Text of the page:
adj. sour·er, sour·est
1. Having a taste characteristic of that produced by acids; sharp, tart, or tangy.
2. Made acid or rancid by fermentation.
3. Having the characteristics of fermentation or rancidity; tasting or smelling of decay.
a. Bad-tempered and morose; peevish: a sour temper.
b. Displeased with something one formerly admired or liked; disenchanted: sour on ballet.
a. Not measuring up to the expected or usual ability or quality; bad: a sour performance of the play.
b. Not having the correct or properly produced pitch: a sour note.
6. Of or relating to excessively acid soil that is damaging to crops.
a. Containing excessive levels of sulfur compounds, carbon dioxide, or both. Used of oil and natural gas.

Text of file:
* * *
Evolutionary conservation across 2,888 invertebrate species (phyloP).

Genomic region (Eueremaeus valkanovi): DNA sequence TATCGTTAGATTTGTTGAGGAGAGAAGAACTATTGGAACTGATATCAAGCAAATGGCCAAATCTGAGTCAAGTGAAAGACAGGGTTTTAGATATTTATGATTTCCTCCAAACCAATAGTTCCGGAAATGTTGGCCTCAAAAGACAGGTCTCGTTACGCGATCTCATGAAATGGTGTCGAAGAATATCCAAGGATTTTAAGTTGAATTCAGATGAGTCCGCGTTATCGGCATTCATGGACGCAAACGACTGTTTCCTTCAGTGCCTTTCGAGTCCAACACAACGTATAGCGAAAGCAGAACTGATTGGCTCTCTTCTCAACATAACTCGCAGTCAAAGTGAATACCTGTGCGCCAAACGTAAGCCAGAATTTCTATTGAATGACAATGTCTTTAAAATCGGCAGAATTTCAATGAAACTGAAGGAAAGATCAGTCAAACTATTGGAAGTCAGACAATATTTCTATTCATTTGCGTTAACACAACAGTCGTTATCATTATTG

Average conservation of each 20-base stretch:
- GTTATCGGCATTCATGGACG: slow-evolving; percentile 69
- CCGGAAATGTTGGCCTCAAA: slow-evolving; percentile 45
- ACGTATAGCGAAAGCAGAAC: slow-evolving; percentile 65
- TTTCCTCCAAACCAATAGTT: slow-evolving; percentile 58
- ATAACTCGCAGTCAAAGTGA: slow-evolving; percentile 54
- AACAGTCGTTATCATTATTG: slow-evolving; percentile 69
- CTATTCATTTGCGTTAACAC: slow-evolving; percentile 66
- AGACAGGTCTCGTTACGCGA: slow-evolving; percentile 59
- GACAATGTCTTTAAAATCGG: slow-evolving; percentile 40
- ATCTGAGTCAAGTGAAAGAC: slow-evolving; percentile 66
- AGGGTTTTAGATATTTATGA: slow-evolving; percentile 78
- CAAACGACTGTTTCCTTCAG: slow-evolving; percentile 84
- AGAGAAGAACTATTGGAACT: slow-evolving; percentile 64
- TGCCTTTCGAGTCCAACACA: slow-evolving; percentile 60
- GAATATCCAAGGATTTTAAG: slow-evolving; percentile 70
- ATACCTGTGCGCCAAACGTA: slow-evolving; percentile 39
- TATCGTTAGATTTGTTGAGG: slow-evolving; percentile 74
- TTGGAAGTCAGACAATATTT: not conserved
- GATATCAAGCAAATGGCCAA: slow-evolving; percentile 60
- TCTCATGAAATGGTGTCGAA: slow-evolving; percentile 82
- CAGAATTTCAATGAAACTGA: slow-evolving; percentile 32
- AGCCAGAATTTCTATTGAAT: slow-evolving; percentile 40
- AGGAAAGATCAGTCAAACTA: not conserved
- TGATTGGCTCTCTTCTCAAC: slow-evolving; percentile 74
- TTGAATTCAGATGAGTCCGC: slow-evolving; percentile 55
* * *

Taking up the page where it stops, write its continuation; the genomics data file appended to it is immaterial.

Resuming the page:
b. Containing excessive levels of peroxides. Used of gasoline.
1. The sensation of sour taste, one of the four primary tastes.
2. Something sour.
3. A mixed drink made especially with whiskey, lemon or lime juice, sugar, and sometimes soda water.
tr. & intr.v. soured, sour·ing, sours
1. To make or become sour.
2. To make or become disagreeable, disillusioned, or disenchanted.
[Middle English, from Old English sūr.]
Synonyms: sour, acerbic, acid, acidic, tart1
These adjectives mean having a taste like that produced by an acid: sour lemons; an acerbic vinegar; the acid taste of guavas; a lightly acidic coffee; tart cherries.
The American Heritage® Dictionary of the English Language, Fifth Edition copyright ©2022 by HarperCollins Publishers. All rights reserved.
Indo-European & Semitic Roots Appendices
Thousands of entries in the dictionary include etymologies that trace their origins back to reconstructed proto-languages. You can obtain more information about these forms in our online appendices:
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